According to Jeff Bradley, VP of business data services at Cingular Wireless, the other carriers should be envious of Cingular’s unique starting place in the race toward next-generation services. Bradley knows because he is responsible for the creation and go-to-market delivery of wireless data solutions for the enterprise segment and was previously responsible for building and running the former AT&T Wireless’ enterprise data sales organization, in-building services team and enterprise special bid team. Bradley also served with the Lante Corporation, where he was managing director and a member of the senior leadership team, and in a similar capacity with MCI Systemhouse. He began his career with IBM.
Mobile Enterprise: How is Cingular targeting business users?
Jeff Bradley: We think about it in three different flavors. First is helping business users get access to e-mail when they’re mobile, which we consider to be a basic service. Second is giving them general access to business systems and the corporate intranet through laptop mobilization. And the third way is to provide access to specific line-of-business applications. We see the progression of adoption across those dimensions. By adopting e-mail, enterprises get a taste for productivity and a sense of value. Since most mobile professionals already have laptops, we then extend productivity to the EDGE network. Even limited access through a browser to basic business systems leads to productivity, and that’s when businesses really start to see what mobility can do, and that leads to tangible, measurable value. Managers can identify the business process and change how it’s executed, creating a competitive individual who will shorten cycle times, be more responsive to customers and make better use of corporate assets.
ME: What data services are available now, and what will be available in the next six to 12 months?
JB: I think we certainly offer a rich set of solutions right now, especially for e-mail. The two most popular solutions are BlackBerry and GoodLink, offered directly only through Cingular’s platform. Other carriers have to buy or license the software from Good. We bundle everything together for a good sales and support experience. From a general access standpoint, we’re offering access to the EDGE network through laptops. Cingular has EDGE coverage in 13,000 cities at speeds up to 135 Kbps, bursting to 200 Kbps. This is very appropriate for a lot of business applications.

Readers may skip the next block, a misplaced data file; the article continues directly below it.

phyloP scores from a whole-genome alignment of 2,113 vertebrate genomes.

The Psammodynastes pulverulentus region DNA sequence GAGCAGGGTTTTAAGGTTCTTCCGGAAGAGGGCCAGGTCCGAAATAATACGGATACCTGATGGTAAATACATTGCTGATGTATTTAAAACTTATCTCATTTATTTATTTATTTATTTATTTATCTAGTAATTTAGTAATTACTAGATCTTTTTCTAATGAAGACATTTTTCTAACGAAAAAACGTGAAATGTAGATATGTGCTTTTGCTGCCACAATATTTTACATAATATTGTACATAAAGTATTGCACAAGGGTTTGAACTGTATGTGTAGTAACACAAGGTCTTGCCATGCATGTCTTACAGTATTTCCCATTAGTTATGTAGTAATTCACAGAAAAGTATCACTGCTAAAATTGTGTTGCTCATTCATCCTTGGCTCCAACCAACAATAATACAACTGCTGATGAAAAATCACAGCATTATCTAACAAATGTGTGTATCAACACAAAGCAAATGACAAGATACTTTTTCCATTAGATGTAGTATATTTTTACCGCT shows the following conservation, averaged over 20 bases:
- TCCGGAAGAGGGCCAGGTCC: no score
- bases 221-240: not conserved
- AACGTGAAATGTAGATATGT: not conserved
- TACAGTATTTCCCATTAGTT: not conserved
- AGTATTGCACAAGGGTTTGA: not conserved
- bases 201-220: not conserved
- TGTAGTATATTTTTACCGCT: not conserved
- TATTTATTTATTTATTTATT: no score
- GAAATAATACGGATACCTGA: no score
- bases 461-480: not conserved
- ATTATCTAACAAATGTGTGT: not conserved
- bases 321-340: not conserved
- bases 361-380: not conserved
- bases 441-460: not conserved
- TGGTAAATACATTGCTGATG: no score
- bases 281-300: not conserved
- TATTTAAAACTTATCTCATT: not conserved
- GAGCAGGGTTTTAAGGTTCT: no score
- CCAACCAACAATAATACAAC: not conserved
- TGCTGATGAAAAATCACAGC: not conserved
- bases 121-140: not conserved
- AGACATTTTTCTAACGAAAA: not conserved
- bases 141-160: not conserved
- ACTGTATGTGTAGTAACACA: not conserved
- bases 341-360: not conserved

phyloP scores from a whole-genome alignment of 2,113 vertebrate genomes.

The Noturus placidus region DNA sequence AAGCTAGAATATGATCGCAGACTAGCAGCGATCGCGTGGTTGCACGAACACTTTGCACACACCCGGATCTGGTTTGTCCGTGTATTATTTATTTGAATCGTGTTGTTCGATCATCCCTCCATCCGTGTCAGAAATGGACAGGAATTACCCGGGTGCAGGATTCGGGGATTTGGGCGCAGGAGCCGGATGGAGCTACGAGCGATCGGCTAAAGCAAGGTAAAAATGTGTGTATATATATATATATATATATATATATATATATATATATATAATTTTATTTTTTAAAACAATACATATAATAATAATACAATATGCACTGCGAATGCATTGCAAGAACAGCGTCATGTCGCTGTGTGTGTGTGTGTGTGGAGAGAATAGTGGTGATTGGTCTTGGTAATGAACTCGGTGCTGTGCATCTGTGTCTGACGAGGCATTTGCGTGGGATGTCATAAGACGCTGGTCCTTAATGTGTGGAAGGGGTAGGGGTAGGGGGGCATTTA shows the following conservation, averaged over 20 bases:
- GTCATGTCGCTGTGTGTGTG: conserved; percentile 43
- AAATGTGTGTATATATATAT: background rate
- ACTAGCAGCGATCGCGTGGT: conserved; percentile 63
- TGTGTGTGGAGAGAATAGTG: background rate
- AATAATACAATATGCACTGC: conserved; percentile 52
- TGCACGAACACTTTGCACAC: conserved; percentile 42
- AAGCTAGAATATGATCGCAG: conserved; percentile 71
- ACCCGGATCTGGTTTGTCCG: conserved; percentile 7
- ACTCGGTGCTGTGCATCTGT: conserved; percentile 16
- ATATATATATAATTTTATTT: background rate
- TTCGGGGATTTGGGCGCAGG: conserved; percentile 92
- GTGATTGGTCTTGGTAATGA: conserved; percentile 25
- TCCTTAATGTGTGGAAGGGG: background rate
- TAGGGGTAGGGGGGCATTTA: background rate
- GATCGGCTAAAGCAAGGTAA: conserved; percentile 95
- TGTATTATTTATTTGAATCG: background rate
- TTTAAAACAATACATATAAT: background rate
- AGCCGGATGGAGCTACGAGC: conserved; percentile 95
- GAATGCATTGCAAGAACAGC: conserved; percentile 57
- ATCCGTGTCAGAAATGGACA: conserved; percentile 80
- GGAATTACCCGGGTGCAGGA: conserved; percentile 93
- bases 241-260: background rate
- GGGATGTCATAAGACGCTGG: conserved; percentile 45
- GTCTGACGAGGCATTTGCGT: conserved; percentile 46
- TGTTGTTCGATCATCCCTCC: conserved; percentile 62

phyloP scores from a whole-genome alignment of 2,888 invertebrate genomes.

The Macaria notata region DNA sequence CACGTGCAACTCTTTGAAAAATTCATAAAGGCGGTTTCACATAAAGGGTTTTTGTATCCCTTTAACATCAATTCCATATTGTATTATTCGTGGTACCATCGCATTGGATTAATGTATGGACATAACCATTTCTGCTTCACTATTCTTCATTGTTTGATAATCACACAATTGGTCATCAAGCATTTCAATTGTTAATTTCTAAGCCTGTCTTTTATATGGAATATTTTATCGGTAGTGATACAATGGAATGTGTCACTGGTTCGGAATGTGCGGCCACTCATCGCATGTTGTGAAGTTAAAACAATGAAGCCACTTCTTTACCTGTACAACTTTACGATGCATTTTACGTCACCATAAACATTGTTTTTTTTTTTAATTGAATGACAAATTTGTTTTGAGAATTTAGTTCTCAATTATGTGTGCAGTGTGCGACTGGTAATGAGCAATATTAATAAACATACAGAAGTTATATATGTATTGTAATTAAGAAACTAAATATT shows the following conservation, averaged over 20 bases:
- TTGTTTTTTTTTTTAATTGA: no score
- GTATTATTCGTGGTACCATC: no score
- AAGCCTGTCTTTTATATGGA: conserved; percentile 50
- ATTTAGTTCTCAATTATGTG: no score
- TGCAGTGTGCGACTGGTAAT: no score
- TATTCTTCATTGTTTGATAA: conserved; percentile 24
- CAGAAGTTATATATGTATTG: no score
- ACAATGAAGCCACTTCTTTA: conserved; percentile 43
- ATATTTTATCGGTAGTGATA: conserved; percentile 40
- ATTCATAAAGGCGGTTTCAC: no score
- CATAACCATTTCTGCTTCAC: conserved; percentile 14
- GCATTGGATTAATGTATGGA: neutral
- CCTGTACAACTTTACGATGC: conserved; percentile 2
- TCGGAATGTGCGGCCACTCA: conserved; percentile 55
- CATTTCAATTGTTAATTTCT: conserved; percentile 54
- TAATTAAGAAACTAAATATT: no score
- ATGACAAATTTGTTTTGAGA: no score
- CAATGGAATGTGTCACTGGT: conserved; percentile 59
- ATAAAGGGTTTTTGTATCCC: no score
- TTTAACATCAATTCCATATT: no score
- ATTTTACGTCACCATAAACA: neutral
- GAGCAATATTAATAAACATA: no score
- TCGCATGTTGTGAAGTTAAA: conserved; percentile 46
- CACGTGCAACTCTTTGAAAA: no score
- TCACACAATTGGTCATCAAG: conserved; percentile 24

In six to 12 months, we’ll be introducing HSDPA data networks, which permit access speeds between 400 and 700 Kbps. We expect complete deployment to the top 100 markets by the end of 2006. HSDPA is the international global standard, and over 100 other carriers around the world use it. Users can fall back to the EDGE network when HSDPA is not available. This is a real big breakthrough.
ME: It sounds like Cingular is investing in improvements.
JB: The HSDPA roll out represents a substantial capital investment. We’re doing a lot. We’re integrating the two networks of AT&T and Cingular, we’re filling out coverage today and we’re upgrading that network to 3G. This is all happening simultaneously, and the brilliant thing is that Cingular has approximately 45,000 cell sites and 58 Mhz of spectrum in the top markets, while the other carriers have roughly 25,000. The coverage model is really unique in the industry, and the sheer number of cell sites is a heck of a starting place. It gives Cingular an opportunity for coverage and deploying next-generation services that is the envy of our competitors. We aim to deliver the best network experience in the industry.•